Generally, all of the above-noted processes yield technical grade pentachlorophenol, which is a commonly available commercial product. Technical grade pentachlorophenol is a generally brownish-colored solid that contains from about 86 to 94 percent pentachlorophenol, about 2 to 10 percent tetrachlorophenol and up to about 4 percent of other compounds, most of which are unidentified. As noted before, technical grade pentachlorophenol also commonly contains about 1800 to 2400 p.p.m. of octachlorodibenzo-p-dioxin.

According to this invention, technical grade pentachlorophenol can be separated from its impurities by distillation in the presence of certain stabilizers. The pentachlorophenol is vaporized and recovered as pure pentachlorophenol by condensation of the vapor while the impurities remain behind unvaporized in the still bottoms.

The stabilizers that find use in the present invention can be categorized under two general headings: first, epoxidized vegetable or animal oils and other epoxides; and second, free unsaturated fatty acids, their triglycerides, e.g., natural drying oils, other esters of such fatty acids, e.g., synthetic drying oils formed by the esterification of unsaturated fatty acids, as well as synthetic drying oils obtained by the polymerization of a diolefin such as butadiene-1,3 or of mixtures comprising same, which may be further treated with maleic anhydride or other polar compounds as disclosed, for instance, in U.S. Pat. Nos. 2,652,342; 2,683,162; 2,762,851; or the like. Preferably, such stabilizers have an atmospheric boiling point above 150 C., and most preferably about 190 C., i.e., above the melting point of pentachlorophenol, although low-boiling compounds when suitably supplied can be satisfactory even if they are distilled over with the pentachlorophenol.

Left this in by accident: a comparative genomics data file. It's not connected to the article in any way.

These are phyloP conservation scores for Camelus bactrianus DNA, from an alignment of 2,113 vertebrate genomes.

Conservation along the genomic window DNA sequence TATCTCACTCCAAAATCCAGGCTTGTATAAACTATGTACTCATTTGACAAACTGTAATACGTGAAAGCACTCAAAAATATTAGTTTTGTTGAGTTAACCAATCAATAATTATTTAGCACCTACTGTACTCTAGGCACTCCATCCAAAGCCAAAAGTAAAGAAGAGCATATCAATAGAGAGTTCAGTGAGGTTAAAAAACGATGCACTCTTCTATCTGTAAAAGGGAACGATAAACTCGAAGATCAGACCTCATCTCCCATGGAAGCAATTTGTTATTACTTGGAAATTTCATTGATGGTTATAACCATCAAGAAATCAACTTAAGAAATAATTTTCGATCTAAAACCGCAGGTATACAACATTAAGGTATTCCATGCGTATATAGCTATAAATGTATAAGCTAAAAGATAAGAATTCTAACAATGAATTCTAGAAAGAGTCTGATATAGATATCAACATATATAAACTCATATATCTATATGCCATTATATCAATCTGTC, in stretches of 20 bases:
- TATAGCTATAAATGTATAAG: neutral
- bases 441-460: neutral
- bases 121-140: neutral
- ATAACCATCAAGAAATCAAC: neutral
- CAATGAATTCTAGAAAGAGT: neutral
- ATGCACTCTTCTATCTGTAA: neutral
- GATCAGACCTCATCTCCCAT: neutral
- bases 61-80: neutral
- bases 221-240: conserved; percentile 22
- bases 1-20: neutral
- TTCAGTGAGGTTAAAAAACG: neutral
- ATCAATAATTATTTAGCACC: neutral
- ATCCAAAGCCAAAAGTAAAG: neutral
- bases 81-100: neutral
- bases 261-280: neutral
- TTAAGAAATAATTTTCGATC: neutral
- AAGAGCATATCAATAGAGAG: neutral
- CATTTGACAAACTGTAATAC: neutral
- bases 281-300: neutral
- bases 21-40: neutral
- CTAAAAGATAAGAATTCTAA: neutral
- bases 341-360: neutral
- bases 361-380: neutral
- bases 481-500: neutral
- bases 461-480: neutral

Representative of the first category are, for instance, phenyl glycidyl ether (b.p. 245 C.), glycidol (b.p. 167 C.), triisobutylene oxide (b.p. 203 C.), vinyl cyclohexane dioxide (b.p. 227 C.), vinyl cyclohexene monoxide (b.p. 169 C.), limonene dioxide (b.p. 242 C.), allyl-9,10-epoxystearate (b.p. 282 C. at 50 mm), and epoxidized linseed oil. Epoxypropane, 1,2-epoxybutane and 3,4-epoxy-1-butene are representative of suitable low-boiling epoxides.

The epoxidized oils (e.g., epoxidized linseed oil or epoxidized soybean oil, available from the Swift Chemical Company as "Epoxol 9-5" and "Epoxol 7-4", respectively), may be prepared by the reaction of the oils with aqueous peracetic acid solutions, or with hydrogen peroxide and acetic acid in a manner well known to those skilled in the art. Characteristically, such epoxidized oils have an oxirane oxygen content of at least 3%, preferably 5 to 15%. They are reported to have been previously used or proposed for use in the art as scavengers for halogens or carboxylic or mineral acids.

In the second category, linseed, tung, perilla, soybean, fish and dehydrated castor oil are representative of suitable natural drying oils. Such drying oils are mixed triglycerides of mono- and polyethenoid fatty acids and desirably have a degree of unsaturation corresponding to a true iodine value of at least 120, preferably at least 170. Tung oil, raw linseed oil and boiled linseed oil are accordingly the preferred stabilizers among the natural drying oils. Synthetic esters of unsaturated acids and unsaturated liquid polymers derived from butadiene-1,3 are representative of synthetic drying oils that may be used as stabilizers in this invention.

The unsaturated fatty acids useful in this invention generally have from about 4 to about 30 carbon atoms, preferably from about 6 to about 22 carbon atoms per molecule. Such acids may be mono- or polyethenoid, branched or unbranched and may possess any one or more substituent groups, such as hydroxy, halogen, lower alkoxy, etc., characterized in that they do not substantially impair the stabilizing effect of the acids. Particularly useful fatty acids include oleic acid and linoleic acid. Other unsaturated acids that may be used include, among others, crotonic, isocrotonic, methacrylic, vinylacrylic, sorbic, undecylenic, myristoleic, ricinoleic (12-hydroxyoleic), linolenic, erucic and triacontenoic acids. Among these acids, those in the C12 to C22 range are commonly derived by hydrolysis and fractionation of vegetable, marine or land-animal fats and oils, where they usually occur as triglyceride esters. Others can be produced by various methods of chemical synthesis as is otherwise well known in the art.